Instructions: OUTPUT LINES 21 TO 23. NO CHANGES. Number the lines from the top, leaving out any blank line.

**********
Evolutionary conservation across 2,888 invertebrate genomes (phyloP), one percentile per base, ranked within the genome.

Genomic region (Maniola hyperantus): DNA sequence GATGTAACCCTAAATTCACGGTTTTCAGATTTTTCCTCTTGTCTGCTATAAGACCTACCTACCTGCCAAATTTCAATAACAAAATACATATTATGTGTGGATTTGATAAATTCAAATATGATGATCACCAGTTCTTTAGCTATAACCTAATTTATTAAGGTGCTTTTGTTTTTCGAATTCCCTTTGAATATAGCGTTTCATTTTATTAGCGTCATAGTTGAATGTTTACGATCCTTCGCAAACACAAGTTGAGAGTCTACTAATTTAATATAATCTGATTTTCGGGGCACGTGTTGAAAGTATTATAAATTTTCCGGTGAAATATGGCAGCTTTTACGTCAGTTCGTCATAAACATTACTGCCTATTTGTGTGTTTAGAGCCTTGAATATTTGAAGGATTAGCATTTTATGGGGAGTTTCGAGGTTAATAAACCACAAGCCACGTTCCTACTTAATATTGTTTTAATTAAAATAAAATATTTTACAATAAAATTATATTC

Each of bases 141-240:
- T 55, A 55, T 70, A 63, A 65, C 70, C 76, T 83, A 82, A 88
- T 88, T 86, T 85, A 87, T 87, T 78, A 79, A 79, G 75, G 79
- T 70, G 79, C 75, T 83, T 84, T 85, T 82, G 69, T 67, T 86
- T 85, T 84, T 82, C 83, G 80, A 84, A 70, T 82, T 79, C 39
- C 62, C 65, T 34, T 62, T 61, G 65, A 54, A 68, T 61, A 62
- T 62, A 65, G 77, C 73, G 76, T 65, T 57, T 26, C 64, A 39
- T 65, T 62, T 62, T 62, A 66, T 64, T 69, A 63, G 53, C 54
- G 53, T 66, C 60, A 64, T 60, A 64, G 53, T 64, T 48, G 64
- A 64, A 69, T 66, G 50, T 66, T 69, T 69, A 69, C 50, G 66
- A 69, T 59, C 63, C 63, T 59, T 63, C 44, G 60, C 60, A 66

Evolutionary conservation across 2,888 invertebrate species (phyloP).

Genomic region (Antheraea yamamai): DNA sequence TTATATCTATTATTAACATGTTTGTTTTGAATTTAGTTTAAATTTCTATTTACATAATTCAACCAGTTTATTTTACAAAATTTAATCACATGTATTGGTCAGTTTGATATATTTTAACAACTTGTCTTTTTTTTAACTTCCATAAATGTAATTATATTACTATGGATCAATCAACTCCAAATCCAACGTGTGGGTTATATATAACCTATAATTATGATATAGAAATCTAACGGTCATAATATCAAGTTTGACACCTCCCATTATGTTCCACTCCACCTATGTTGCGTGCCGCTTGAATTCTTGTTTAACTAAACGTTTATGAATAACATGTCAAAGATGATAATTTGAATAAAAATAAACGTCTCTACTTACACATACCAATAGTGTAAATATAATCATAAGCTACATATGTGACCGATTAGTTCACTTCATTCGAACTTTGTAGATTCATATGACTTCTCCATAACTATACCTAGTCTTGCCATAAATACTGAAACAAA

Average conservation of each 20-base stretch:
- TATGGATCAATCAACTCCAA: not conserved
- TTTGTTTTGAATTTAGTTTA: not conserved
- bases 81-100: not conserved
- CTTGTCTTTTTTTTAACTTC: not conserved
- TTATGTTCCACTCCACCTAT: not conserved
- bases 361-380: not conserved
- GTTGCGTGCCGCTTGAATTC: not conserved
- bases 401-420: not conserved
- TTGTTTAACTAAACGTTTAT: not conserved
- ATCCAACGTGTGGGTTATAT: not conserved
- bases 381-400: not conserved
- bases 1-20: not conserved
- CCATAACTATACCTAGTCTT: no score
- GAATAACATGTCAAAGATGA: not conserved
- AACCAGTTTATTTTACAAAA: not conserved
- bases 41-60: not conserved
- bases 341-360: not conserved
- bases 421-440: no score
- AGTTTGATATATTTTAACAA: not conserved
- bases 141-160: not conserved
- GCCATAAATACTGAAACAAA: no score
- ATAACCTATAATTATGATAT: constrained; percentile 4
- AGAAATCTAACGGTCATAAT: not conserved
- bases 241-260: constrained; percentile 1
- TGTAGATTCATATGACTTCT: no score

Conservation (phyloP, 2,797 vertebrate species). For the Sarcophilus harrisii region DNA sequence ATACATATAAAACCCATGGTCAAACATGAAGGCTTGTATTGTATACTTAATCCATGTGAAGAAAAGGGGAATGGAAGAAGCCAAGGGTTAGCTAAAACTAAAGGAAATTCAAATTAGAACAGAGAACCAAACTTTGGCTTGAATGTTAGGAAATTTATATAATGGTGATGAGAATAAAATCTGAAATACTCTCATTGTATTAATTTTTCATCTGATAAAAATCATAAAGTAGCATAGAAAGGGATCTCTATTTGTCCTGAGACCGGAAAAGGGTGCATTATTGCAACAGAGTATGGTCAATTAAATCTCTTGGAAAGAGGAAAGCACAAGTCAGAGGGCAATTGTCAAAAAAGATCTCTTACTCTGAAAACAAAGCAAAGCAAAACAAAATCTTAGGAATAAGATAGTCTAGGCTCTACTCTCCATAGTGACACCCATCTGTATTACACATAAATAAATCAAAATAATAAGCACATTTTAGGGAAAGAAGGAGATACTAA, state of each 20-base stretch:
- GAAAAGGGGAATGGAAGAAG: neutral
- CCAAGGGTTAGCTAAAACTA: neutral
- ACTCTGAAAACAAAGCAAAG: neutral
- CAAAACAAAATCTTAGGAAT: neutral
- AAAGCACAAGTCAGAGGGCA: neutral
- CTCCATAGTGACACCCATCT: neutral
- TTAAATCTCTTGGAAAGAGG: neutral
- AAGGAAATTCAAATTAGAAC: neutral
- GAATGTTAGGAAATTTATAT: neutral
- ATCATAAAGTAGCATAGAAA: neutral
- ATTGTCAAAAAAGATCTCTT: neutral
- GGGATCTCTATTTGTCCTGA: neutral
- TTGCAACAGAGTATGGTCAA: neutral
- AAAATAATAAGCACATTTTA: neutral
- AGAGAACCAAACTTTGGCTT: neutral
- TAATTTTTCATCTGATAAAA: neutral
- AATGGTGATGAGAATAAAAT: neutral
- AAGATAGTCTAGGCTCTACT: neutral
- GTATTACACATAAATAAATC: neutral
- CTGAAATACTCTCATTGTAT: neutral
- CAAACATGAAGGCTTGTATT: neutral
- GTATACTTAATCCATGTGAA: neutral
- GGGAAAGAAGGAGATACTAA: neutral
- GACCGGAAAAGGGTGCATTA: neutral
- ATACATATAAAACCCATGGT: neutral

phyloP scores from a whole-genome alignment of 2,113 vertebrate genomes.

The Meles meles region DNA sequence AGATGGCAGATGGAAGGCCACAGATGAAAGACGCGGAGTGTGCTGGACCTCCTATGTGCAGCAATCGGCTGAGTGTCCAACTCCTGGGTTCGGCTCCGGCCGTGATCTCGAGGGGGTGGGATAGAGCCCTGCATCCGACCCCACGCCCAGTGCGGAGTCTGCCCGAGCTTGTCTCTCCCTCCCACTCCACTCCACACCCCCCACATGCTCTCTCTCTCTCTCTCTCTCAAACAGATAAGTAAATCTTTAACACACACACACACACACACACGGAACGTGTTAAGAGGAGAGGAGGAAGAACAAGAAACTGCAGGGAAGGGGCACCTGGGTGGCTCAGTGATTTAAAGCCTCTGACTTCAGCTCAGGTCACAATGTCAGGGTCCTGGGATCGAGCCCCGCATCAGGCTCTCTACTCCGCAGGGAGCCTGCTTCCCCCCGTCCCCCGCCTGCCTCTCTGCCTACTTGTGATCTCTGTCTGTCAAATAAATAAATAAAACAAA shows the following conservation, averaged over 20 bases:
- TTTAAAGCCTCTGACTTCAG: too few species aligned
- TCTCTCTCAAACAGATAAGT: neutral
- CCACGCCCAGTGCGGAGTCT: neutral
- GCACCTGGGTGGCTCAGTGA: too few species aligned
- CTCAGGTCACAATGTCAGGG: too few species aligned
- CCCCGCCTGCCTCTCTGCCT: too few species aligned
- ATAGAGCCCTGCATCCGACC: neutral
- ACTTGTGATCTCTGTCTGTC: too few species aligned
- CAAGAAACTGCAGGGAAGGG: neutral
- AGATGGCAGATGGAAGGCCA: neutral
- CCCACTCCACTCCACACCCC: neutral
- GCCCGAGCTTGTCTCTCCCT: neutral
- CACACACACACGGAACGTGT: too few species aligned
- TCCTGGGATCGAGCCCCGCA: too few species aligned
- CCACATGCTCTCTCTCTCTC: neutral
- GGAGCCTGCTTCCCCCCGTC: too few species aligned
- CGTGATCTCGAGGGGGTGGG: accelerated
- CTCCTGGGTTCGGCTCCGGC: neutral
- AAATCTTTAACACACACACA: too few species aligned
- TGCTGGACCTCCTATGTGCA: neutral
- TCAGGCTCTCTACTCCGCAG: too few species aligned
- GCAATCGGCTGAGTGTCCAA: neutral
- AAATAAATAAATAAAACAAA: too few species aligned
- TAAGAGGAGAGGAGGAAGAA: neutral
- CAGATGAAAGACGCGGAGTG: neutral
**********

- TTATGTTCCACTCCACCTAT: not conserved
- bases 361-380: not conserved
- GTTGCGTGCCGCTTGAATTC: not conserved